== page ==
A plurality of additional washers 26 are mounted in the housing coaxially with the rod 12, and the latter washers being adjacent the face of the actuator washer 22. The washers 26 are spring biased by a trigger spring 28 which bears against the block 14. The trigger spring 28 resiliently urges the washers 26 against the actuator washer 22, and also biases the washers to the illustrated inclined position in which they lock the rod 12 in its illustrated *loaded" condition within the housing 10.
To actuate the assembly of FIG. 1, the trigger member 24 is pressed down towards the housing 10, and this causes all the washers 22 and 26 to be turned against the pressure of the spring 28 to an upright position with respect to the shaft 12. This permits the shaft 12 to slide freely under the action of the power spring 16 to the left of FIG. I, and causes the tip assembly 20 to be driven against the object to be propelled by the mechanism.
A buffer spring 30 is mounted on the right-hand end of the rod 12 by means, for example, of a retainer 32. The shock of the rod assembly 12 as it reaches the end of its travel is minimized by the buffer spring.
To reload the mechanism of FIG. 1, it is merely nec' essary to push the tip 20 towards the end of the housing 10, so that the rod 12 will move back against the pres sure of the power spring 16, causing the washers 22 and 26 to assume an upright position as the rod is so pushed. It is clear that the rod may be pushed back into the housing to any desired position, and that upon release, the washers 22 and 26 will immediately lock the rod in that position. This means that the player can set his cue to any desired tension, merely by pushing the rod 12 back into the housing until the desired tension has been attained, and then by releasing the pressure on the tip. Any further movement of the rod 12 is then prevented by the washers 22 and 26, until the trigger mechanism has been actuated by actuation of the trigger member 24.
The embodiment of FIG. 2 is generally similar to the embodiment of FIG. I, and similar elements have been designated by the same numbers.
In the latter embodiment, a pistol grip 10a is formed on the housing 10, and the trigger member, designated 24a extends from a slot in the housing 10 as an extension of the actuator washer 22a. In the latter embodiment, the block 14 is made integral with the housing 10. The trigger washers 26, as before, bear against the face of the actuator washer 22a, and all the washers are biased to their inclined position by a spring 28a which, in the embodiment of FIG. 2, is a leaf spring, as shown.
The invention provides, therefore, an improved spring loaded cue, which is simple and economical in its construction, and yet which is superior in its operation to the usual prior art device of the same general type.
It should be understood, of course, that although particular embodiments of the invention have been shown and described, modifications may be made. It is intended in the following claims to cover all modifications which come within the spirit and scope of the invention.
What is claimed is:
1. A spring-loaded pool or billard cue, or the like, comprising: an elongated tubular housing; a rod having substantially the same length as said housing coaxially mounted in said housing for longitudinal movement with respect thereto between a loaded position in which the rod is retracted into the housing and a released position in which a first end of the rod protrudes from one end of the housing; an apertured block mounted at an intermediate position within said tubular housing and having a central aperture therein through which said rod extends, said block having a length short as compared with the length of the housing and serving to maintain said rod in coaxial relationship with said housing; a first retainer mounted on said rod at an intermediate position thereon; a power spring mounted in said housing coaxially encompassing said rod and having one end engaging said retainer and the other end engaging said block for resiliently biasing said rod towards said released position in which the first end of said rod protrudes from the end of said tubular housing; a trigger mechanism mounted in said housing including an actuator washer supported in a slot in said block coaxial with said rod and tiltable in said slot between an upright release position and an inclined lock position with respect to said rod, at least one trigger washer freely mounted on said rod adjacent said actuator washer and coacting with said actuator washer on the side thereof remote from said first end of said rod; a trigger member attached to said actuator washer at a point thereon diametrically opposite said slot, said trigger member extending externally of said tubular housing and actuable to tilt said actuator washer to said release position; and a trigger spring mounted in said block and engaging said trigger washer on the side thereof remote from said actuator washer and adjacent said diametrically opposite point thereon to exert a force against said trigger washer and bias said trigger washer and said actuator washer to said inclined lock position.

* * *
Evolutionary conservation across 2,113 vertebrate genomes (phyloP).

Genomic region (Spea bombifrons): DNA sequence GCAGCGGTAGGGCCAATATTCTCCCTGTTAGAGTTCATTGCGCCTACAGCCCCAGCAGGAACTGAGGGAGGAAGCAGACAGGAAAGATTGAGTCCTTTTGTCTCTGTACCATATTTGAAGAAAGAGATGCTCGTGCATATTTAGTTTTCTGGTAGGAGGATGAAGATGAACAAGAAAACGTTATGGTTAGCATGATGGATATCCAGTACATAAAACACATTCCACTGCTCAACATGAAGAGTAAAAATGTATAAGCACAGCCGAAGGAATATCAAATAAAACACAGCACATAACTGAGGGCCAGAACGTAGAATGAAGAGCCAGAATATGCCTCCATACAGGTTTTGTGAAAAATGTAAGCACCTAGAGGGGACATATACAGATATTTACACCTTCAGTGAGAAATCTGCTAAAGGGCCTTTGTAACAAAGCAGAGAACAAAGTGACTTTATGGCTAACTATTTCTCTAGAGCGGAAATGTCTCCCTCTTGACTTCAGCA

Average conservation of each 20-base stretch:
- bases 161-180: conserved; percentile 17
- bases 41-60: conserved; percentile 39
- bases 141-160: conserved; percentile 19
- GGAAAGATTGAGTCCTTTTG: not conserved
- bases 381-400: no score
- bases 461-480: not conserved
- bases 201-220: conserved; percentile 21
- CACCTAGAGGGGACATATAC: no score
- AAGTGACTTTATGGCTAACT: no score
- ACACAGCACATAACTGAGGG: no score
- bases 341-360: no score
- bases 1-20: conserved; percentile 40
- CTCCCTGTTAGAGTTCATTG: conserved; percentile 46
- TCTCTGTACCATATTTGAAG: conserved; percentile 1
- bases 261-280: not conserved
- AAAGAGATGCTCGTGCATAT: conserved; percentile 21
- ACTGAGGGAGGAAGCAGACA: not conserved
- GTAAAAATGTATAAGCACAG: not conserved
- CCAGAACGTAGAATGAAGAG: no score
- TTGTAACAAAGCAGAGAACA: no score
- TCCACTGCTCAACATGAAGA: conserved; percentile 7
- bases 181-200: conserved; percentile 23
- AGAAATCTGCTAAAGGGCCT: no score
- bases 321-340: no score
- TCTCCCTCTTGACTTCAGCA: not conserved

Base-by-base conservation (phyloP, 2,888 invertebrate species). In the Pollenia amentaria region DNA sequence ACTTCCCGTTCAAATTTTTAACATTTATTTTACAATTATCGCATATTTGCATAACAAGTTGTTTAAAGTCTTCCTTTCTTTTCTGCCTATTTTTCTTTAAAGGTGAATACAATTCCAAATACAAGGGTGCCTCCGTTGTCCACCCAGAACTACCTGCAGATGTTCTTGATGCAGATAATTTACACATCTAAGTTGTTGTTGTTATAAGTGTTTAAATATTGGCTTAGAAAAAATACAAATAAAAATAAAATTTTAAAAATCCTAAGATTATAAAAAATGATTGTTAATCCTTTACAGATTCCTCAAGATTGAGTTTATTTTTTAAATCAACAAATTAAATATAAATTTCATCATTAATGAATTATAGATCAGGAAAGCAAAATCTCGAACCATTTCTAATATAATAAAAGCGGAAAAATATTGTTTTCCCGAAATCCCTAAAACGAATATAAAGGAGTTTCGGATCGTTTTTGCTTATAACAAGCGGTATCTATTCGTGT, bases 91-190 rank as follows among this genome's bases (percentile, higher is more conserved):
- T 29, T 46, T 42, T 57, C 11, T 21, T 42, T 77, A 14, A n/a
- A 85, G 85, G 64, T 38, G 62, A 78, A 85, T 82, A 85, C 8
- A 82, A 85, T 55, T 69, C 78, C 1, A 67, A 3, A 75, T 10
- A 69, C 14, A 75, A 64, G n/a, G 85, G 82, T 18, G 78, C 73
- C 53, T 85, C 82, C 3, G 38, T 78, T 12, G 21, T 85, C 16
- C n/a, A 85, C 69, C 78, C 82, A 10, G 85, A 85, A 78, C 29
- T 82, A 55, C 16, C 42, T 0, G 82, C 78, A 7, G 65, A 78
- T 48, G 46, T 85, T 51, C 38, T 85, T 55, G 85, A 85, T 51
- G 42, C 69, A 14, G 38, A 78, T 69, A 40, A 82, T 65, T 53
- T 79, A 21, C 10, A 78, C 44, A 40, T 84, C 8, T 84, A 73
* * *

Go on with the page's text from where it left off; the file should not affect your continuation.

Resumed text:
2. The combination defined in claim 1, and which includes a buffer spring mounted at the end of said rod remote from said first end and coaxially encompassing said rod, said buffer spring being spaced axially from said block when said rod is in said loaded position to bear against the block when the rod is released.
3. The combination defined in claim 1, and which includes a tip assembly mounted on said first end of said rod and having an outer diameter greater than the inner diameter of the housing.
4. The combination defined in claim 1, and which includes a pistol grip mounted on said housing, said pistol grip including a handle member affixed to the housing at an intermediate position thereon and extending radially from the housing adjacent said trigger member.